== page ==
Last week I took the naloxone challenge. I walked up to a pharmacy window, waited in line, and requested naloxone from the pharmacist. She showed a supportive but knowing look, and I became acutely aware of the four people in line behind me. After giving her my name and date of birth, she was able to pull my insurance info from prior visits, and I left with a dose of life-saving naloxone in my pocket. All it cost me was some embarrassment, some privacy, and $30.
Naloxone is an antidote to heroin and opioid overdose. While it normally requires a prescription from a doctor, 49 states have created standing orders that allow pharmacists to distribute it without a prescription, but that isn’t good enough. Well-intentioned medical directors, pharmacists, and legislators have spent countless hours setting up separate standing orders in each jurisdiction, trying to work around a regulatory framework that makes it easier to buy Rogaine than naloxone. It’s a mistake to think that this is the solution. The solution is making naloxone over the counter (OTC) nationally.
Patients at risk for opioid overdose often face a significant amount of stigma from family, strangers, and medical providers. They keep their drug use a secret and may be reluctant to go to a neighborhood pharmacy and ask for naloxone under a standing order. They can buy acetaminophen, condoms, even needles, and alcohol swabs online or in an anonymous self-checkout line, but they have to walk into the local Walgreens and give their name to get naloxone. Many emergency departments, clinics, and treatment centers distribute naloxone, but a minority of people at risk of overdose end up there. The stereotype of the addict in an urban ED or a treatment center ignores the reality that opioid addiction is as common as some cancers. Education about the dangers of opioid overdose has increased awareness of naloxone, but increasing safe, anonymous access will keep patients safer.
Pharmacies have standard operating procedures meant to keep patients safe and ensure payment. This means linking the medication to the patient chart and insurance and all the issues that come with that. Some have reported difficulty getting life insurance after filling a prescription for naloxone. Children or spouses may be concerned that insurance records may unmask their opioid use. Privacy concerns are very real, especially as patients have discovered that their medication history may be sold by pharmacies to drug companies for future marketing. The lack of an anonymous way to get OTC naloxone discourages people with opioid use disorder and those that care about them from doing the right thing and having naloxone on hand.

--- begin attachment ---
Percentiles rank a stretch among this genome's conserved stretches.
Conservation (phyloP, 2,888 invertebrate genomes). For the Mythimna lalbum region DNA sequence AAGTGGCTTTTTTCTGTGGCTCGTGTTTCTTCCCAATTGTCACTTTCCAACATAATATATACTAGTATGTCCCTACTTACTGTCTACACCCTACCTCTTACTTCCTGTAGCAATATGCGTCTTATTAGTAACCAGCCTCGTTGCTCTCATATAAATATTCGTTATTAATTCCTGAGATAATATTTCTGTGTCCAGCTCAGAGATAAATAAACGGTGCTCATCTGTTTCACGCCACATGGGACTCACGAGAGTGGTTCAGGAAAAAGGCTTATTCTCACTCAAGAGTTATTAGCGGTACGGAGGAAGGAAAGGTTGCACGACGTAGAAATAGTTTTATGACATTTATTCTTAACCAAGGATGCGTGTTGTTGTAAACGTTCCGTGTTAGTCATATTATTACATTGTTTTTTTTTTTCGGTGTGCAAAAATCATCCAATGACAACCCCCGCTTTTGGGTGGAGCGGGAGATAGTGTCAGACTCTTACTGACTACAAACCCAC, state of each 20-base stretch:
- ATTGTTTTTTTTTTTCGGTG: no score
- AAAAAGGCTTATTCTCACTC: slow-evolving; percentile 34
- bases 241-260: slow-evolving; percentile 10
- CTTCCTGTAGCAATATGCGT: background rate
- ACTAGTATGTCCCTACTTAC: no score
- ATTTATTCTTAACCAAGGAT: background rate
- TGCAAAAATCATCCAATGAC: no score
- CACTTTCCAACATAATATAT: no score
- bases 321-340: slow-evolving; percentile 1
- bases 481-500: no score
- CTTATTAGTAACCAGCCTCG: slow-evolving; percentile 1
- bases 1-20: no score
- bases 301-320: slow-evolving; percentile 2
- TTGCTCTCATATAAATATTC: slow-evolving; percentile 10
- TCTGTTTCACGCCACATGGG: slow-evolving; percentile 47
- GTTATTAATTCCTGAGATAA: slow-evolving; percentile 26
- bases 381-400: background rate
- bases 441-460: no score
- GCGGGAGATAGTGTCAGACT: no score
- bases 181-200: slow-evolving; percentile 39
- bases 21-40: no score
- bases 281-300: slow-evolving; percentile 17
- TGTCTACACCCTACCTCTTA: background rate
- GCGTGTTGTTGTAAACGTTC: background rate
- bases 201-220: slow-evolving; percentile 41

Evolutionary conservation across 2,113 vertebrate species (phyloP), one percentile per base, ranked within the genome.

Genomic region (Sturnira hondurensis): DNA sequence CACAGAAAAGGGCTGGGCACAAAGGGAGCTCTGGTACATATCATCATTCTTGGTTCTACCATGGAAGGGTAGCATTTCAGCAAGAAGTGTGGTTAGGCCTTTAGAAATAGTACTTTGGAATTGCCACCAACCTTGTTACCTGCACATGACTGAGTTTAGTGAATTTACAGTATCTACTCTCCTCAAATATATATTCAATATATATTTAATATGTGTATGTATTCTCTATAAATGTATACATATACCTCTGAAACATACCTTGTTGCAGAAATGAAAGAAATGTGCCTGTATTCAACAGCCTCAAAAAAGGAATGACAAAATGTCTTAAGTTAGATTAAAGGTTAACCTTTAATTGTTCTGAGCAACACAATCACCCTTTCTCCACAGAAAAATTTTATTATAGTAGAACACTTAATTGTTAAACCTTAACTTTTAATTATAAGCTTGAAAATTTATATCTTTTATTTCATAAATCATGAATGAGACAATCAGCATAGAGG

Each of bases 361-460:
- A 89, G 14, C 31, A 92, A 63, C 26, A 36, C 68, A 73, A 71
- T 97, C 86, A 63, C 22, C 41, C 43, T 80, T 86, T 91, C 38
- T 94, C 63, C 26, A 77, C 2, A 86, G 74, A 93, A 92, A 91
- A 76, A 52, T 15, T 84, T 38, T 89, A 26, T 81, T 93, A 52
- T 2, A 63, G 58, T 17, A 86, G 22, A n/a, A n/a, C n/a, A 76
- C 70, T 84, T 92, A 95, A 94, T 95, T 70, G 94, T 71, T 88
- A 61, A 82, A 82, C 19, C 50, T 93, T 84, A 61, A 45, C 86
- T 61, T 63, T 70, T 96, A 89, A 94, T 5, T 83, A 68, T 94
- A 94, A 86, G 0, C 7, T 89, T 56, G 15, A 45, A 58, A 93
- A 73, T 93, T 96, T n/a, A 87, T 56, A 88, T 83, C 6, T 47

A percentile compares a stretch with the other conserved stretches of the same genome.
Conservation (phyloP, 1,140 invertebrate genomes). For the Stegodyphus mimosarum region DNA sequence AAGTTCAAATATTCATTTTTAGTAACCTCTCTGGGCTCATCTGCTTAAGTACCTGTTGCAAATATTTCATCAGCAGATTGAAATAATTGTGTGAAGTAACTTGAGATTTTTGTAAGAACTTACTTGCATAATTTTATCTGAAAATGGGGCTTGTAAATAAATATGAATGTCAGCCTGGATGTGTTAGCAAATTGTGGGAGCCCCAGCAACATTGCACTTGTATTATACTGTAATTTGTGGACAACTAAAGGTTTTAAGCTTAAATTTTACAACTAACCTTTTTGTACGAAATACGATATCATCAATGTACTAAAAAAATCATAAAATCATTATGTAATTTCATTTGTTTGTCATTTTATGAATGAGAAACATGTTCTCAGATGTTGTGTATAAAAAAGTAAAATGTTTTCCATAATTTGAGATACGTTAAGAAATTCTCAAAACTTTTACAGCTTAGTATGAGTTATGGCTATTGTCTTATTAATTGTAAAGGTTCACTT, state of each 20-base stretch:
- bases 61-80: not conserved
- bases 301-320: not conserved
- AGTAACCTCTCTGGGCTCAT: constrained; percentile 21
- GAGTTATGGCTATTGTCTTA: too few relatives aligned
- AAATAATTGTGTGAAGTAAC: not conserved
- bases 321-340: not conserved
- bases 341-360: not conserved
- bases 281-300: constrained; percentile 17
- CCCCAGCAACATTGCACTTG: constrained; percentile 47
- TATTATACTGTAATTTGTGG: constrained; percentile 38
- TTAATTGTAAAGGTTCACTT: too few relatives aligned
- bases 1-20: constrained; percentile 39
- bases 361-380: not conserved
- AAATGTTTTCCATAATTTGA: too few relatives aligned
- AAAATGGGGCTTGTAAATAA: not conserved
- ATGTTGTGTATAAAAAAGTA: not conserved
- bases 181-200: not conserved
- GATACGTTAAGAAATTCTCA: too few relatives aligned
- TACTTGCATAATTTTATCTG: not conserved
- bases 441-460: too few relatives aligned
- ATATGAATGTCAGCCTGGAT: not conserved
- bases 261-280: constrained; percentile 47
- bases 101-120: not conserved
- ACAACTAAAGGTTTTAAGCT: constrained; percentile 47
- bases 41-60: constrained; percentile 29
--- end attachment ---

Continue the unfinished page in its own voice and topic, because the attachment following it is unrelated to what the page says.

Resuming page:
The barrier to OTC status is largely due to regulatory hurdles and delayed actions by pharmaceutical companies, many of which already make money selling both opioids and the naloxone that reverses them. Because naloxone is already available as a prescription medication, what is required is a prescription to OTC switch. The law requires that a drug being considered for such a switch has labeling that allows someone to self-diagnose and treat overdose, not require a health practitioner, that there is low potential for misuse/abuse, and a high safety margin that benefits outweigh risks. Anyone familiar with opioid overdose knows that this is true about naloxone. It has virtually no effects in people without opioid dependence, and it’s most severe effects occur when it is used to save a life following an overdose — a clear benefit in excess of risk. Recently such a label has been crafted by the FDA, but the FDA does not perform drug trials. Next steps require drug companies who currently make naloxone to apply for the switch. Previous approaches by such companies have led to the talking naloxone auto-injector that seems to complicate rather than solve the problem.
I’d encourage you to take the #NaloxoneChallenge, give your information to the pharmacist, feel their eyes on you, and walk out with naloxone in your pocket. You’ve done nothing wrong, you probably don’t have an issue with opioids, but ask yourself how you feel. Wonder if your spouse is going to ask about this charge at Walgreens. And then send a letter to your congressperson asking what they’re doing to get OTC naloxone.
Matthew Zuckerman is an emergency medicine physician.
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